Portland State Researchers Will Evaluate Safety of On-Street Bicycle Facility Designs
In recent years, there have been over 600 bicyclist fatalities annually in the United States. This sobering statistic has motivated a number of recent studies, including the recently released National Transportation Safety Board study, “Bicyclist Safety on US Roadways: Crash Risks and Countermeasures (PDF). ” That report notes that midblock crashes account for a disproportionate number of bicyclist fatalities and severe crashes, and that separated on-street bicycle facilities may reduce the likelihood of these crashes. However, there are only limited data on the safety outcomes of separated on-street bikeways in the U.S., despite their increasing popularity compared to non-separated alternatives.
On-street bicycle facilities provide exclusive travel lanes for bicyclists within the roadway. Non-separated on-street bicycle facilities are horizontally delineated from motor vehicle traffic by pavement markings, such as a painted buffer or striping. Some non-separated facilities are colored either over their entire length or through conflict areas. Separated on-street bicycle facilities are separated from motor vehicle traffic both horizontally and vertically by flexible delineators, curbs, parking lanes, or other barriers.
In a newly contracted project funded by the National Cooperative Highway Research Program (NCHRP), Texas A&M Transportation Institute with support from Portland State University and Toole Design Group will work to provide practitioners at state departments of transportation (DOTs) and other transportation agencies with data-driven guidelines for selecting context-appropriate bikeway design features. This will support the implementation of safety improvements to existing separated and non-separated on-street bicycle facilities, as well as the planning of new facilities. The guidelines will be based on an up-to-date, quantitative analysis of crash patterns as well as an evaluation of the roadway characteristics, land use patterns, and human factors that increase conflicts and the risk and severity of midblock crashes that involve bicyclists.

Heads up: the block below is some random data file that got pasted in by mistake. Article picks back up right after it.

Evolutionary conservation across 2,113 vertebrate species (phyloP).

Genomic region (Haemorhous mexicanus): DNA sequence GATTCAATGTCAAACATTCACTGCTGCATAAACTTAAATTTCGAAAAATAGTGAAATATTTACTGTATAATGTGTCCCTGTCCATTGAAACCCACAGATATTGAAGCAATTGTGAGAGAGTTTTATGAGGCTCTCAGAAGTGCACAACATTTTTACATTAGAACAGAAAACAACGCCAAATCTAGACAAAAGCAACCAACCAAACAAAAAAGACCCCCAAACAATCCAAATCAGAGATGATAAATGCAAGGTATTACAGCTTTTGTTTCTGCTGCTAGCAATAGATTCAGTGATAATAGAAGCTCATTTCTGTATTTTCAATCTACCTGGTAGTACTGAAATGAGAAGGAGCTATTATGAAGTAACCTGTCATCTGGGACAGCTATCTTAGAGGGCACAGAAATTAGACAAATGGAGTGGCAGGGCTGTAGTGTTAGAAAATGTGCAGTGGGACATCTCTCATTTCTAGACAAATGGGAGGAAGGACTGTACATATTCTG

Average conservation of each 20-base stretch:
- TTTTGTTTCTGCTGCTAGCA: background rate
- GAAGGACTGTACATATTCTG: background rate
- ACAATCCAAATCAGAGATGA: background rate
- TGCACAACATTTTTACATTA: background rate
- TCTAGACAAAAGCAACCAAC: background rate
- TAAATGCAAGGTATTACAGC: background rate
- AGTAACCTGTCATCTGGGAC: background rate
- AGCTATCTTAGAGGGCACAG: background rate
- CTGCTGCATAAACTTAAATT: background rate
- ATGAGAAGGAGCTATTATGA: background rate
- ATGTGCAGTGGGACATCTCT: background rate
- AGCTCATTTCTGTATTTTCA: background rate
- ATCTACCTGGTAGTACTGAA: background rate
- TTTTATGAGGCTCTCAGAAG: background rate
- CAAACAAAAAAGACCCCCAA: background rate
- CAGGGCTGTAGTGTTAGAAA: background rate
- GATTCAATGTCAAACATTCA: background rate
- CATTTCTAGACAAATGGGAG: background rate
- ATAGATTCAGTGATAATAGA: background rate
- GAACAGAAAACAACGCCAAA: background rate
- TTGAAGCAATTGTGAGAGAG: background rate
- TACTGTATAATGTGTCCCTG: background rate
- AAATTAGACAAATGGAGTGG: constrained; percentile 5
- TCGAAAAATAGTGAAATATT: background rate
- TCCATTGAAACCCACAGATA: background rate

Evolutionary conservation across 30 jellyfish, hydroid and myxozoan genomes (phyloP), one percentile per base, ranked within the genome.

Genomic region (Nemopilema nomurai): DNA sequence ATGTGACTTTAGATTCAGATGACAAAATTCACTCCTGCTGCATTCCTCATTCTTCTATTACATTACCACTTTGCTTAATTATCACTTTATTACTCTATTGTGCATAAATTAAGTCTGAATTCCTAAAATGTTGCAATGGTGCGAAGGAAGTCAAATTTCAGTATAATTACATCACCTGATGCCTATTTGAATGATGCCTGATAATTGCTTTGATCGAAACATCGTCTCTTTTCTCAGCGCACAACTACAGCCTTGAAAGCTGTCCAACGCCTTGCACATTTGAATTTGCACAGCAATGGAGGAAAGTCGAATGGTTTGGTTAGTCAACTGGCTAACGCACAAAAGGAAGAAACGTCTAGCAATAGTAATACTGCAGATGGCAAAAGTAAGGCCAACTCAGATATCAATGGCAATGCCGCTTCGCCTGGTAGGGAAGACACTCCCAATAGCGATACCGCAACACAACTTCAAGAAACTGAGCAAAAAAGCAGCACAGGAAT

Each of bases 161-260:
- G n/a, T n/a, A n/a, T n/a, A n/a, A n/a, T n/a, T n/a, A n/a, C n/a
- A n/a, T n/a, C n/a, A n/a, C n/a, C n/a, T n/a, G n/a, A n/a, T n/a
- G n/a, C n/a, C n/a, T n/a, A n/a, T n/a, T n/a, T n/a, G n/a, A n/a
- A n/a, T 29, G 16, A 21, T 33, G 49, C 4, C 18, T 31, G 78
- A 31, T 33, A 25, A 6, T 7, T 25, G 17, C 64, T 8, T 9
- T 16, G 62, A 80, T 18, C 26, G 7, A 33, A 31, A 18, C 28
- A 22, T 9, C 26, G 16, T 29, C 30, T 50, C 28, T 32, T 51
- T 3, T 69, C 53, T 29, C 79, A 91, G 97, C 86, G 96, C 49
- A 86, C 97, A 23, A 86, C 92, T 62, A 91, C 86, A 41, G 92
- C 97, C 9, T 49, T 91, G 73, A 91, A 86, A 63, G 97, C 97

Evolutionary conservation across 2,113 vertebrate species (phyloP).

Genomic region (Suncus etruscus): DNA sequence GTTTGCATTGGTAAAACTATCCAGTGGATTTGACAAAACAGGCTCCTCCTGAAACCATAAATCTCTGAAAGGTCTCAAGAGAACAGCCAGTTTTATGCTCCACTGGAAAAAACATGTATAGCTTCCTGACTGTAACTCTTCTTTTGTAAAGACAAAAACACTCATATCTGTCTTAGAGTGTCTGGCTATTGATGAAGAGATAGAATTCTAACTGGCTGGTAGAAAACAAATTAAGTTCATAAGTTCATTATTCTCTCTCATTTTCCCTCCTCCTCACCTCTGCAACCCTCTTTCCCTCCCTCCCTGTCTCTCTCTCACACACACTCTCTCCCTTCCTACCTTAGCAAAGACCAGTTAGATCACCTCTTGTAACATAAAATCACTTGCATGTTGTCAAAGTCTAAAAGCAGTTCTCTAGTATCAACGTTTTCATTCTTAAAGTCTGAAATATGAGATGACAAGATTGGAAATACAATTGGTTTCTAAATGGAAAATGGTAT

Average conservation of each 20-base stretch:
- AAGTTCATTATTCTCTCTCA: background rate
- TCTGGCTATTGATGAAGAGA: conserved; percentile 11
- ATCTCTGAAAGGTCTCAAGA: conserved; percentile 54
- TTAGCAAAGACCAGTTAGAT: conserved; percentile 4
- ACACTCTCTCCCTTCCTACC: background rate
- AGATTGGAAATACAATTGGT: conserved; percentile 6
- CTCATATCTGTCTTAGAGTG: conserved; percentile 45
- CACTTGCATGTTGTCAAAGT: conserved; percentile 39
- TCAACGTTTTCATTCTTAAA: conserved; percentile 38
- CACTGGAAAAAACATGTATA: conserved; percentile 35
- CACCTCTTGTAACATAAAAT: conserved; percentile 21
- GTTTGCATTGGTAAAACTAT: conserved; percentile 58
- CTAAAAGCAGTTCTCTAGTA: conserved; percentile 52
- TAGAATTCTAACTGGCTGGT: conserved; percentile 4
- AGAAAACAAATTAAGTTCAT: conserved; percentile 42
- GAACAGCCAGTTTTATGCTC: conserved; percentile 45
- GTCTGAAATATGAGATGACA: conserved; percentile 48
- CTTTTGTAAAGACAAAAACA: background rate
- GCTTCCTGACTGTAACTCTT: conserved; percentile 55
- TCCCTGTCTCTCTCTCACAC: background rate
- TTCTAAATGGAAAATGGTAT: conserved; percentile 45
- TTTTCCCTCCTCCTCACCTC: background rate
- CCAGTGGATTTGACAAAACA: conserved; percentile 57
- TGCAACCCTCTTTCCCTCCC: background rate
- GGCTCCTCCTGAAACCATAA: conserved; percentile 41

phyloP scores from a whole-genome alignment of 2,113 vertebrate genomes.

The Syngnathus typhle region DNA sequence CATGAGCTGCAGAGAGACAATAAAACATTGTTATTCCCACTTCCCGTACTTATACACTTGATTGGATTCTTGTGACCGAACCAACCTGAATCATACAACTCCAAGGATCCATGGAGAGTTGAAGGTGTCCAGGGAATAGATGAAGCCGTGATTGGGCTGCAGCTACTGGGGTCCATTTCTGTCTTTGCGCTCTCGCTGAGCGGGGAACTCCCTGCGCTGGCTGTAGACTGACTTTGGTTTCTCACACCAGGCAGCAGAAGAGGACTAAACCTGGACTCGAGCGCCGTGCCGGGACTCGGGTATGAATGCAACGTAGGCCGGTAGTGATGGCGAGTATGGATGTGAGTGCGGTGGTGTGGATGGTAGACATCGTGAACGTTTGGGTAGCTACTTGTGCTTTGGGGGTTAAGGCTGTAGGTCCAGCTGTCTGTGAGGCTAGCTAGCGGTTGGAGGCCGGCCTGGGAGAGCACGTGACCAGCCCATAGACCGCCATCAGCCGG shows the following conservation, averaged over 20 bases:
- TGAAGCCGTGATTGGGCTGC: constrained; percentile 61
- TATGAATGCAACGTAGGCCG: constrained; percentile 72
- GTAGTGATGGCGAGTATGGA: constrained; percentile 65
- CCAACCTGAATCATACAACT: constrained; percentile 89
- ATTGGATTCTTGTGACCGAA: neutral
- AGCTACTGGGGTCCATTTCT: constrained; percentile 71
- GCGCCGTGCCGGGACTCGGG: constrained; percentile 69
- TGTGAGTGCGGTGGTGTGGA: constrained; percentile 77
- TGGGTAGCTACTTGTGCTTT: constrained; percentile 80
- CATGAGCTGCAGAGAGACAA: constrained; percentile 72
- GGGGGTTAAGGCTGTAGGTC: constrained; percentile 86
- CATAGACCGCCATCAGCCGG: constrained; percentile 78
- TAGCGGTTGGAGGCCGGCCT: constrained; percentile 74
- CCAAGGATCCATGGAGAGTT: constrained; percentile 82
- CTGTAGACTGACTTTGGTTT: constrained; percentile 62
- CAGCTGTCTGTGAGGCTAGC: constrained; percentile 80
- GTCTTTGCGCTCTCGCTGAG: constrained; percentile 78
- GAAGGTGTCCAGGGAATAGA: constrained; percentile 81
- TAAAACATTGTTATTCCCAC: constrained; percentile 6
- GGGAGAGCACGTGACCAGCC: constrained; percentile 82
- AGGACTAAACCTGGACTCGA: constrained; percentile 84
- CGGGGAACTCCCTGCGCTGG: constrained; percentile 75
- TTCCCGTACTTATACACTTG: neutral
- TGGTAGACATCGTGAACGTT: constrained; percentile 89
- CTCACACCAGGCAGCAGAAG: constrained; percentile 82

Seeking to address safety concerns and promote bicycling in their communities, many state and local DOTs have already installed separated bicycle facilities. Many more agencies are exploring the potential of doing the same, but need more detailed information on anticipated safety improvements of specific design features for a range of sites and contexts. The new guidance from this project will deepen our understanding of the relationship between design features and the risk of midblock (non-intersection) bicycle-involved crashes and conflicts. The research team will also identify implementation pathways that will allow practitioners to put the results of this project into practice, and directly disseminate the project results with practitioners and state DOTs.
Relatedly, this same team of PSU researchers has joined a second contract lead by Toole Design Group: NCHRP 15-73 Design Options to Reduce Turning Motor Vehicle – Bicycle Conflicts at Controlled Intersections.
The project began in September 2020, and is expected to conclude in August 2023. To stay updated about its progress and to hear about findings from other PSU transportation research, subscribe to our monthly TREC newsletter.
The Transportation Research and Education Center (TREC) at Portland State University is home to the National Institute for Transportation and Communities (NITC), the Initiative for Bicycle and Pedestrian Innovation (IBPI), and other transportation programs. TREC produces research and tools for transportation decision makers, develops K-12 curriculum to expand the diversity and capacity of the workforce, and engages students and professionals through education.